Posted by News Express | 14 October 2018 | 859 times
One of China's biggest smartphone makers has never sold a handset in the country. Yet thousands of miles away, it dominates markets across Africa. Unknown in the West, Transsion has left global players like Samsung and Apple trailing in its wake in a continent that's home to more than a billion people.
In cities like Lagos, Nairobi and Addis Ababa, busy streets are awash with the bright blue shopfronts of Transsion's flagship brand, Tecno. In China, the company doesn't have a single store, and its towering headquarters in the southern megacity of Shenzhen goes largely unnoticed among skyscrapers bearing the names of more famous Chinese tech firms.
The company took a different path to success from other top Chinese smartphone makers such as Huawei and Xiaomi, which started out in China before eventually expanding overseas.
Transsion built its business in Africa. And it has no plans to come home.
The perfect selfie
In Edna Mall on the bustling Bole Road in Addis Ababa, the capital of Ethiopia, Mesert Baru poses for her Tecno Camon i. "This phone is seriously nice for selfies," says the 35-year-old shop assistant, admiring the picture she just took.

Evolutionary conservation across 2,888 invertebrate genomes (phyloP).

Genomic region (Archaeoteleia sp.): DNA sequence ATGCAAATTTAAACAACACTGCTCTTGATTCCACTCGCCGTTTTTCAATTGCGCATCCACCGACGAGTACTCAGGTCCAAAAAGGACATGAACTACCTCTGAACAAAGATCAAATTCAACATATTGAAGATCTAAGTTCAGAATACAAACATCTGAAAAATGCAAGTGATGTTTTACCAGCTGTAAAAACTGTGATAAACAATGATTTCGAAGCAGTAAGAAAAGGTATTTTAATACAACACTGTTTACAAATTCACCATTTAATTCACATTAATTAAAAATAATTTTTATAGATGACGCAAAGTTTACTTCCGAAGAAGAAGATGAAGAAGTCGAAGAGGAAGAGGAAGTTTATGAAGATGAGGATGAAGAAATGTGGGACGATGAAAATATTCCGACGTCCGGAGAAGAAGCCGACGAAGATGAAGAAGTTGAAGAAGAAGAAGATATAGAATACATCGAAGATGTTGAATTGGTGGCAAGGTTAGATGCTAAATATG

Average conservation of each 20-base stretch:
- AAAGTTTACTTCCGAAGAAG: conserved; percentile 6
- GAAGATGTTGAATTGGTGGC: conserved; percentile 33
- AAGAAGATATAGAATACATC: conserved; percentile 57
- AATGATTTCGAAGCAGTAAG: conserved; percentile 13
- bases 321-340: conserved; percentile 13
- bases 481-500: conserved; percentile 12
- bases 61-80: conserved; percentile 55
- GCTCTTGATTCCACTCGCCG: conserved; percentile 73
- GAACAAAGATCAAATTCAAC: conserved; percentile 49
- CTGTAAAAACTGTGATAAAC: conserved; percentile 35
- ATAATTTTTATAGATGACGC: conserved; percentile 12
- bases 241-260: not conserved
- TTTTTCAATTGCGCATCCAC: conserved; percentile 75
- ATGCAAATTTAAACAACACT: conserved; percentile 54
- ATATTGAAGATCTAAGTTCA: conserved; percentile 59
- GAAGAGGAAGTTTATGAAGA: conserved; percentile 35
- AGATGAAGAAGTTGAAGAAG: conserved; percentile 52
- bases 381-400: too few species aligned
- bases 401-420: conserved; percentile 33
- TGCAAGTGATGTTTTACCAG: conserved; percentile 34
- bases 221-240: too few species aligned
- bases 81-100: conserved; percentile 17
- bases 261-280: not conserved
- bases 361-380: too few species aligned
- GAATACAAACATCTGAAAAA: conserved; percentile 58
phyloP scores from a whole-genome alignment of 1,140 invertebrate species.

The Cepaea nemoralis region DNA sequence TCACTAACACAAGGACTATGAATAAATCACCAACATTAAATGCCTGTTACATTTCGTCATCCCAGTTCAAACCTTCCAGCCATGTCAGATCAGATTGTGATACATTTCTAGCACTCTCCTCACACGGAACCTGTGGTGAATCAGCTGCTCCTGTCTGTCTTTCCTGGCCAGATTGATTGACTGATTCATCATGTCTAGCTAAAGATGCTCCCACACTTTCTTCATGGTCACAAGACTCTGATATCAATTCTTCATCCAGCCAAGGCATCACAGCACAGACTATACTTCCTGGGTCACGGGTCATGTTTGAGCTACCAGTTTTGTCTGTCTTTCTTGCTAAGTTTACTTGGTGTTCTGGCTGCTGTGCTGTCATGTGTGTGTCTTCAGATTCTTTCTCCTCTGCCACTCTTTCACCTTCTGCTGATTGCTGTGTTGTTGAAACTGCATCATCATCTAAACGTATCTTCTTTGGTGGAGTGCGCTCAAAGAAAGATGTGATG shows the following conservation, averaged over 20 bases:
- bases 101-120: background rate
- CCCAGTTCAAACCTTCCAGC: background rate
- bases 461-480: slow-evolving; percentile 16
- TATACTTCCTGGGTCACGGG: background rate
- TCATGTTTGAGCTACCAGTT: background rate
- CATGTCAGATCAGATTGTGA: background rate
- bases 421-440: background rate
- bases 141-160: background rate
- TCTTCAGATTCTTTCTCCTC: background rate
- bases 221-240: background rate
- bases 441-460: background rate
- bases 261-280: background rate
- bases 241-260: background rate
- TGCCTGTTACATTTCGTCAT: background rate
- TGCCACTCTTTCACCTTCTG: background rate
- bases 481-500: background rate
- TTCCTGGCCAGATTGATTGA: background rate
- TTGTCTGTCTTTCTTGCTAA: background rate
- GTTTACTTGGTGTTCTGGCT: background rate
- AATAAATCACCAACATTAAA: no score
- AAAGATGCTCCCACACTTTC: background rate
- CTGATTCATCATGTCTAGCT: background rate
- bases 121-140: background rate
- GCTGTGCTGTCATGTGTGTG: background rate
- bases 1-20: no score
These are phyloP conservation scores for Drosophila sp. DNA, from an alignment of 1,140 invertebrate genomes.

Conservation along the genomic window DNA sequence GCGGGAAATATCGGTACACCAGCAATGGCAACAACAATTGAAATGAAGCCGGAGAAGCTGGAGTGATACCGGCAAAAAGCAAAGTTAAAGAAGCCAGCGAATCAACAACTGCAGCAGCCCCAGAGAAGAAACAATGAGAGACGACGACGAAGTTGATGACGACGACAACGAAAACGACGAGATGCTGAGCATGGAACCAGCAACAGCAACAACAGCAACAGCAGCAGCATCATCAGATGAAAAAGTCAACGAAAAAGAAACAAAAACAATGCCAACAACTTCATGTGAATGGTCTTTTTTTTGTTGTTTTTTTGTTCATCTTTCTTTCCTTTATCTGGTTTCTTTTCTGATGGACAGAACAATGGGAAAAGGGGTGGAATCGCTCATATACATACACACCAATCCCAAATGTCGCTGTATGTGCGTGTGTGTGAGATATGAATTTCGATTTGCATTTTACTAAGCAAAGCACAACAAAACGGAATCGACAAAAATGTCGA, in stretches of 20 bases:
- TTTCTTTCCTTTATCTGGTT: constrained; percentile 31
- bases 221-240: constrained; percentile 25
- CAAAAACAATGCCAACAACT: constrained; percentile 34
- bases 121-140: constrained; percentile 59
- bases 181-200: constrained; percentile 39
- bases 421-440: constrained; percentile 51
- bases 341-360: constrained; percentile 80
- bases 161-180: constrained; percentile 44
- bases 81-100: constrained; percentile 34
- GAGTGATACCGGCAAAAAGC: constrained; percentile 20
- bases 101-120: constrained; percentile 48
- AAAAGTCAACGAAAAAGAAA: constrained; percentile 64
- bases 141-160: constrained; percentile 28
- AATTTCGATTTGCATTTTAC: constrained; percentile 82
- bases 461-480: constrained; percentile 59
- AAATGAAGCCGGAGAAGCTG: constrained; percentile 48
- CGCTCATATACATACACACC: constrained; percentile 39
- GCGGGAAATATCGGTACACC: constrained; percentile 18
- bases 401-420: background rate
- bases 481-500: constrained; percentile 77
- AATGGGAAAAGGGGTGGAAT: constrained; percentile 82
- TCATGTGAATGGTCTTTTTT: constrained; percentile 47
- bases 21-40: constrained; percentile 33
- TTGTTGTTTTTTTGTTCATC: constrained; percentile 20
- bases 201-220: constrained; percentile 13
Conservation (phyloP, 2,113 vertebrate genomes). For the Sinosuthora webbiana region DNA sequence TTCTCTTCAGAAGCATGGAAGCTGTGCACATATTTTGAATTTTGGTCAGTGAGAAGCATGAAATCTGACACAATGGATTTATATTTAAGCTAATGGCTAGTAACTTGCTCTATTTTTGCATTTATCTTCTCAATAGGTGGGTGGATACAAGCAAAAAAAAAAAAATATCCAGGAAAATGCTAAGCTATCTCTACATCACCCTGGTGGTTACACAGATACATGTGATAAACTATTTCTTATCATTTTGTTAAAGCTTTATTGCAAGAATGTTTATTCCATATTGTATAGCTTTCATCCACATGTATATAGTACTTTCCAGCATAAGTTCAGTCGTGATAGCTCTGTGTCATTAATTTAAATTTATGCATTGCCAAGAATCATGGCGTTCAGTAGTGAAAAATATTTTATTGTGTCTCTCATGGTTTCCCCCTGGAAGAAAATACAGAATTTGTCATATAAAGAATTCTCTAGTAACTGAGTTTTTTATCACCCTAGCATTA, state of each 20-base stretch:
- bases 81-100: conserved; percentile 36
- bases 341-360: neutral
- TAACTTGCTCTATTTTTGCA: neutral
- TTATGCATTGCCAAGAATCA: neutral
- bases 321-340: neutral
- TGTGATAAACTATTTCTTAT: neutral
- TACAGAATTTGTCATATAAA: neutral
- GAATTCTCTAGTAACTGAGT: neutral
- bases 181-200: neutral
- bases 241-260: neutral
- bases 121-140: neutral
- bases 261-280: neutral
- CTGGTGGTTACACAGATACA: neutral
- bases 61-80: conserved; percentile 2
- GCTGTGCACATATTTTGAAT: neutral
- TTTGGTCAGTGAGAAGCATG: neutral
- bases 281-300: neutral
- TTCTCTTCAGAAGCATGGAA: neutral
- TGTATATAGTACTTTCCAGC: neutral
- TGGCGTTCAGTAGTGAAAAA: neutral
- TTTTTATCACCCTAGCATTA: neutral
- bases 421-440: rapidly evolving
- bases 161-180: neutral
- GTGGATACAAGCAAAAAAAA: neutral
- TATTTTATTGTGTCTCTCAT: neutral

Mesert's satisfaction is no accident. Tecno cameras have been optimized for African complexions, explains Arif Chowdhury, vice president of Transsion. "Our cameras adjust more light for darker skin, so the photograph is more beautiful," he says. "That's one of the reasons we've become successful."
Transsion founder George Zhu had spent nearly a decade traveling Africa as head of sales for another mobile phone company when he realized that selling Africans handsets made for developed markets was the wrong approach.
His timing could hardly have been better. By the mid-2000s, the Chinese government, under its "Going Out" strategy, was encouraging entrepreneurs to look abroad and forge stronger ties with African nations in particular. Cell phones were spreading rapidly in China, but in Africa — which has a roughly similar population — they were still a very rare luxury. (CNN)
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